717 432 0716
Katapult Engineering
54 Old York Rd
Dillsburg, PA 17019
To: Katapult Engineering
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Once you have a compatible camera and a height stick, you'll be ready to snap photos.
Use the KATAPULT service through to do all of your measuring from anywhere, anytime.

The distance rule is to prevent errors due to parallax. It has nothing to do with the camera, and cannot be simply fixed with math. When you stand under a pole and shoot it with a wide-angle lens, bolts look like a vertical line instead of a point.

We've found the minimum distance needed for consistent measurements is to match the pole height. If the pole is 40' tall, stand at least 40' away.
The biggest advantage of our recommended DSLR setup may be the zoom range. With the 28-135mm lens (Canon EF 28-135mm f/3.5-5.6 IS USM), if the pole fits in the photo, you're far enough away. This simplifies field training a great deal.

This solves the only rule, if the budget allows.

Target placement determines how high you can accurately measure. A rough rule of thumb is 2.5-3x the height difference between the lowest and highest targets on the height stick. We worked closely with a power company who specified a goal of +/-3" accuracy at 50' high. With a 17' stick and 5 targets (14' between top and bottom targets) our heights have checked out well.
We recommend the Crain/Seco SVR-17 (model #98021). If you already own a 25' SVR, the top 4 sections work just as well.
The 17' model is around $150 if you need to purchase one.

The nice thing about the SVR line is the inset rod face. It prevents the adhesive targets from scraping off when the stick is collapsed.

If adhesive targets won't work well for your application, contact us. We've experimented with quite a few targets; our engineers are happy to offer advice.

Complimentary targets provided with your subscription.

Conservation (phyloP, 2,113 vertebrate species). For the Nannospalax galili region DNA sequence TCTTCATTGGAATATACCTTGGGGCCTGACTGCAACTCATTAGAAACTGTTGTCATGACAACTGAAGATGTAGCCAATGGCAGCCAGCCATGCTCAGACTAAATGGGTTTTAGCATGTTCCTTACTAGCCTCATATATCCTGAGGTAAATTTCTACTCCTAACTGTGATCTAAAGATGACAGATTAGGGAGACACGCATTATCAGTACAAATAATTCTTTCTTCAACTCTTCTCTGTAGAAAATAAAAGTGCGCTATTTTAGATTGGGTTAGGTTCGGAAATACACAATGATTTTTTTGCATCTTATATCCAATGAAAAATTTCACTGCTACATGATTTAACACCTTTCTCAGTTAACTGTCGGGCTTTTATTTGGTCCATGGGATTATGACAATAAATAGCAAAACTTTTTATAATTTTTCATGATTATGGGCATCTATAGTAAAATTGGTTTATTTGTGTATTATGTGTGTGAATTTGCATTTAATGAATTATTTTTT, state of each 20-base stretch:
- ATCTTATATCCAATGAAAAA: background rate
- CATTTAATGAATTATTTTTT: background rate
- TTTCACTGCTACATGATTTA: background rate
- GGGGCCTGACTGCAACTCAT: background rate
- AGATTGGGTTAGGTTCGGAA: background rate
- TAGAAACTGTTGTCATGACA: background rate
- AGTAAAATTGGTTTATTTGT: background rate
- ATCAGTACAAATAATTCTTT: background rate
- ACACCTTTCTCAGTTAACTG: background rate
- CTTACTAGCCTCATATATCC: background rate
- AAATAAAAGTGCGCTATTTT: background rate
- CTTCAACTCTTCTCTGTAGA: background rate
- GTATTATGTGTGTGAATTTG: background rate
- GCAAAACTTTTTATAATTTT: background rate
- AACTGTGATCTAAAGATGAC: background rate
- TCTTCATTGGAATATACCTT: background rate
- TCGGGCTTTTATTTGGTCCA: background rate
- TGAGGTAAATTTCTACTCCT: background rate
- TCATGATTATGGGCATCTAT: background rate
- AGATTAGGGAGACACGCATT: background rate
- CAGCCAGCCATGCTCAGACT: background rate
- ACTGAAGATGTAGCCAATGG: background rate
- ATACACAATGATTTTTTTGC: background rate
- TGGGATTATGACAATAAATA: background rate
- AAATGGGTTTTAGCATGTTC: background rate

To purchase without subscription, contact us.
KATAPULT adhesive target
Supported rugged compacts:
Pentax Optio WG-2 est. $180
Pentax Optio WG-2 GPS est. $220
Pentax Optio WG-3 est. $300
Pentax Optio WG-3 GPS est. $310
Ricoh WG-4 est. $280
Ricoh WG-4 GPS est. $330
Where to buy:
We don't usually sell equipment, and we don't have any ties to anyone who does, but we've had good experiences purchasing camera equipment from:
Supported DSLR lenses:
Canon EF 28-135mm f/3.5-5.6 IS USM Zoom Lens est. $480 lens + est. $600 camera body
(used in house with T3i & T4i; compatible with Canon's APS-C sensor DSLRs (Rebels, etc.))
Comparison and Notes:
The least expensive way to get started is a rugged compact camera. They're waterproof, dustproof, drop-resistant, GPS-enabled (some models) and give good results with proper use (see 'shooting'). Plan on carrying 3-4 extra battery packs for a full day of shooting with GPS on.

DSLRs take clearer photos, are easier to use in bright sunlight, shoot faster, and have much better low-light performance. Field crews report less per-pole time and at least an extra hour of useable light each day. The batteries are much larger and usually last all day. When measuring, the extra clarity makes it easier to see bolt details, drop wires, etc. along with better target identification accuracy.

We expect to calibrate additional lenses and cameras over time. In general, DSLR lenses can be calibrated, while rugged compact cameras are unpredictable. For example: the Pentax WG-2 calibrated flawlessly, while the Canon D20 proved unuseable. Contact us with any questions; we're happy to share what we've learned.